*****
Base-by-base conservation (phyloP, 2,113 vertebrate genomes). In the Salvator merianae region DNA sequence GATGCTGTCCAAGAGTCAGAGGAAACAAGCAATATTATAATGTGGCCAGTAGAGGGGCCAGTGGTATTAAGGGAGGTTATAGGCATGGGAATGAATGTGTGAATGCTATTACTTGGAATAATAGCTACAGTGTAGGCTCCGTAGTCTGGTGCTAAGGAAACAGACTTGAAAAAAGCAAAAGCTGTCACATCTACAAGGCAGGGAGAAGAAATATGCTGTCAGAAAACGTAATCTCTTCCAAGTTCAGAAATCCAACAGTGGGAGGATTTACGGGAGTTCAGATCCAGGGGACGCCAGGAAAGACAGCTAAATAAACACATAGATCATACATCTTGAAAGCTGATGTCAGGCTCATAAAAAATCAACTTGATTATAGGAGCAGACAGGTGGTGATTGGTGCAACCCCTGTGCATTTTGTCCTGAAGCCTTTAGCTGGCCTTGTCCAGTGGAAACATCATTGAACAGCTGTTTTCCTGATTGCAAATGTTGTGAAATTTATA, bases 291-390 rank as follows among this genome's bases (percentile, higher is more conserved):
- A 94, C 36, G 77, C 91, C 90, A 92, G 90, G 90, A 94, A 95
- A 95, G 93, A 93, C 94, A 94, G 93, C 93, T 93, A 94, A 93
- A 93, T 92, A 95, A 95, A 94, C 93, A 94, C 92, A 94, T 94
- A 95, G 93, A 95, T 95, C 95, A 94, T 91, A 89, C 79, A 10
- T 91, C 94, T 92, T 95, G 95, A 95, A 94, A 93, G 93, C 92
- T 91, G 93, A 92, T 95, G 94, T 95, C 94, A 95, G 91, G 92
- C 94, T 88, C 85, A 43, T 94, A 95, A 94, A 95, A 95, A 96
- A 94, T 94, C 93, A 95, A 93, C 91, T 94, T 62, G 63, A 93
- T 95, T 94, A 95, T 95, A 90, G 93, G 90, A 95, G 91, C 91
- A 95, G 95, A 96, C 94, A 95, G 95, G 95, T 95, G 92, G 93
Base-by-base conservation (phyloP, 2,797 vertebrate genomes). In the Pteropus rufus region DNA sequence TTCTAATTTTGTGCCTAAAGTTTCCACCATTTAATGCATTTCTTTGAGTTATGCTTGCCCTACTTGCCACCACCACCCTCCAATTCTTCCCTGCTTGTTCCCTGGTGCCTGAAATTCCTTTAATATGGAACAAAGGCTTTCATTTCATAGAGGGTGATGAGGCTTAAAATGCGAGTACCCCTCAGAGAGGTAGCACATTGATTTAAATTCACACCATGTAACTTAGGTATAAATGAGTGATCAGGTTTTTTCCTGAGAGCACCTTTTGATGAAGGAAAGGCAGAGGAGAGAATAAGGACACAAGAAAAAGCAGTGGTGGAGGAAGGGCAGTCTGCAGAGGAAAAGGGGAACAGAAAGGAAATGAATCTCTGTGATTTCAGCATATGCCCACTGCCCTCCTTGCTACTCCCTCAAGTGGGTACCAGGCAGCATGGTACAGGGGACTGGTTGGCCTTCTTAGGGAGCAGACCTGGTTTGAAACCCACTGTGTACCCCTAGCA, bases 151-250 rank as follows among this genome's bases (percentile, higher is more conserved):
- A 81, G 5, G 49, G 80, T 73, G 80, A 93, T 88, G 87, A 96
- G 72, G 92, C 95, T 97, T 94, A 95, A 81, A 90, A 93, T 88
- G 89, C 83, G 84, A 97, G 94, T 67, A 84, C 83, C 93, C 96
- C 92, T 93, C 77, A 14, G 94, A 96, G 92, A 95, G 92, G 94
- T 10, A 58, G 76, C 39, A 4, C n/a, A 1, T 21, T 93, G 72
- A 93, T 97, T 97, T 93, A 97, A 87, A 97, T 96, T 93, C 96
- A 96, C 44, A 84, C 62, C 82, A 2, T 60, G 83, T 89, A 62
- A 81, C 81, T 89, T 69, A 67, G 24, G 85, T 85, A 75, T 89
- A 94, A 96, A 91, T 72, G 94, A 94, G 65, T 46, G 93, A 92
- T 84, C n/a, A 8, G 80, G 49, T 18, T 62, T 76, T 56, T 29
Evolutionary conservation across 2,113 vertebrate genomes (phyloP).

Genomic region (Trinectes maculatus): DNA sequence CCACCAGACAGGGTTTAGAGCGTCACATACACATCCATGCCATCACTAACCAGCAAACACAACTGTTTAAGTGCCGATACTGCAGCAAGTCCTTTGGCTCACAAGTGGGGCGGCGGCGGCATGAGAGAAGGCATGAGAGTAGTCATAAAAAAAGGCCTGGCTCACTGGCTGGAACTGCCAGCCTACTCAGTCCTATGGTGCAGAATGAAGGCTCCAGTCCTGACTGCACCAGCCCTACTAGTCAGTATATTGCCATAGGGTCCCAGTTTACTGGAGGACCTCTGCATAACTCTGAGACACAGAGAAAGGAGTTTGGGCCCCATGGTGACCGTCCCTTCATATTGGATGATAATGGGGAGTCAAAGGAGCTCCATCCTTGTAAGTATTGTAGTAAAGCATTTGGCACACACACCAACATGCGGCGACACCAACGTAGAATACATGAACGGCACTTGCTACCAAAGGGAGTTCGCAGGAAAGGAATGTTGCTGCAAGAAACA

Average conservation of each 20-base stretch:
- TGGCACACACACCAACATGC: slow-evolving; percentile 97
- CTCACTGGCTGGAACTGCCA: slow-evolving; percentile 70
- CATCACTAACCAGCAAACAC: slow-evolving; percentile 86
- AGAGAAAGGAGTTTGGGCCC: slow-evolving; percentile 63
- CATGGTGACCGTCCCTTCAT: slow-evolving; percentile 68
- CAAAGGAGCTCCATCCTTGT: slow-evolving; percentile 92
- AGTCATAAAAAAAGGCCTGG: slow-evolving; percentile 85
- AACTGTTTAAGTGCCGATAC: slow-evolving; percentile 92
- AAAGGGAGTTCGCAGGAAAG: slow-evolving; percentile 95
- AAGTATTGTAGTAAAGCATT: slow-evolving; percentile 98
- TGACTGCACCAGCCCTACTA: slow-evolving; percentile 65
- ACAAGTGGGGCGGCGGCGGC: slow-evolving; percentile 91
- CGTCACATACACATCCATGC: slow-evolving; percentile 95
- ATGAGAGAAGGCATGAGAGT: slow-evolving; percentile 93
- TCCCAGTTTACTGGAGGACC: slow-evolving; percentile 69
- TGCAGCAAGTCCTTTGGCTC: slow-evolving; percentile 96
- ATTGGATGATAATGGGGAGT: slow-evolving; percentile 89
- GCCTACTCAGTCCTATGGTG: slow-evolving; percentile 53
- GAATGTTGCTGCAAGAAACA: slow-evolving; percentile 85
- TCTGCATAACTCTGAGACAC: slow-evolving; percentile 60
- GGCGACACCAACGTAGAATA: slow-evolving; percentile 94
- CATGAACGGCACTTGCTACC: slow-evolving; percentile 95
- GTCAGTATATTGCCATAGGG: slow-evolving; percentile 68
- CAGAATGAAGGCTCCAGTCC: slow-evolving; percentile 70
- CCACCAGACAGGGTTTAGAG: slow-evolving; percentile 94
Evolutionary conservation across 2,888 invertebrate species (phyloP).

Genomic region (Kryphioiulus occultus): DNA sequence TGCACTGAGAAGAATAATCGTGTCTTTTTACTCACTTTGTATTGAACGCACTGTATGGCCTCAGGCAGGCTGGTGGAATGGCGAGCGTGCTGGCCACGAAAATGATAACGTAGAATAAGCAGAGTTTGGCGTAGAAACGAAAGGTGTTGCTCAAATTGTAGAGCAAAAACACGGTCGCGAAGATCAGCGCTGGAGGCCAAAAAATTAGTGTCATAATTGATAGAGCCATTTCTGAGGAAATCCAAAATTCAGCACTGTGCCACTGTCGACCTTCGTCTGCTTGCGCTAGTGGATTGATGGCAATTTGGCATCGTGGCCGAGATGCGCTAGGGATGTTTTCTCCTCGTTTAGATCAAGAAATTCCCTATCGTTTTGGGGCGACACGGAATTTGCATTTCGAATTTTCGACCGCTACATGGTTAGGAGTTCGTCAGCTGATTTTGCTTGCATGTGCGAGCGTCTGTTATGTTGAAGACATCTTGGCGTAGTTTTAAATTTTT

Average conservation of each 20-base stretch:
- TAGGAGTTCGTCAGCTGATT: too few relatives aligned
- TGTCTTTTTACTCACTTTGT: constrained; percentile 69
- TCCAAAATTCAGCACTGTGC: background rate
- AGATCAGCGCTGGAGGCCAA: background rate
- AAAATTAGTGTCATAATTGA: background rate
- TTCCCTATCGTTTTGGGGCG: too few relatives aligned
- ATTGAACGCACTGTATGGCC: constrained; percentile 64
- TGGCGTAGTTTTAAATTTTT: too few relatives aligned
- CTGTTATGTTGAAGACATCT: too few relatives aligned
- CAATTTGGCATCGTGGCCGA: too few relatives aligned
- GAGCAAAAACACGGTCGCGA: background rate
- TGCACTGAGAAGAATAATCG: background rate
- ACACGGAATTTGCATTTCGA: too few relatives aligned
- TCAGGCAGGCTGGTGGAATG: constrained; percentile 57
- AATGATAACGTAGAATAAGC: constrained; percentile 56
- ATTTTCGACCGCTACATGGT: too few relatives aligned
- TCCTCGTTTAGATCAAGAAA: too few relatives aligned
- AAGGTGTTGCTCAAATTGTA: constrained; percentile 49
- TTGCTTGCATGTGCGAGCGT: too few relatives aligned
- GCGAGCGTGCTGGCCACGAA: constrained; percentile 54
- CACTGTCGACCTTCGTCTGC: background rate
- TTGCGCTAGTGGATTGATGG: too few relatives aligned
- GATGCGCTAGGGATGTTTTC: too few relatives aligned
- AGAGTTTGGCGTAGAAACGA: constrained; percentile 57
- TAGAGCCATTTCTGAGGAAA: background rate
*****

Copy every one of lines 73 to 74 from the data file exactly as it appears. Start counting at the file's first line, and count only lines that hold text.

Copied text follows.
- GCGAGCGTGCTGGCCACGAA: constrained; percentile 54
- CACTGTCGACCTTCGTCTGC: background rate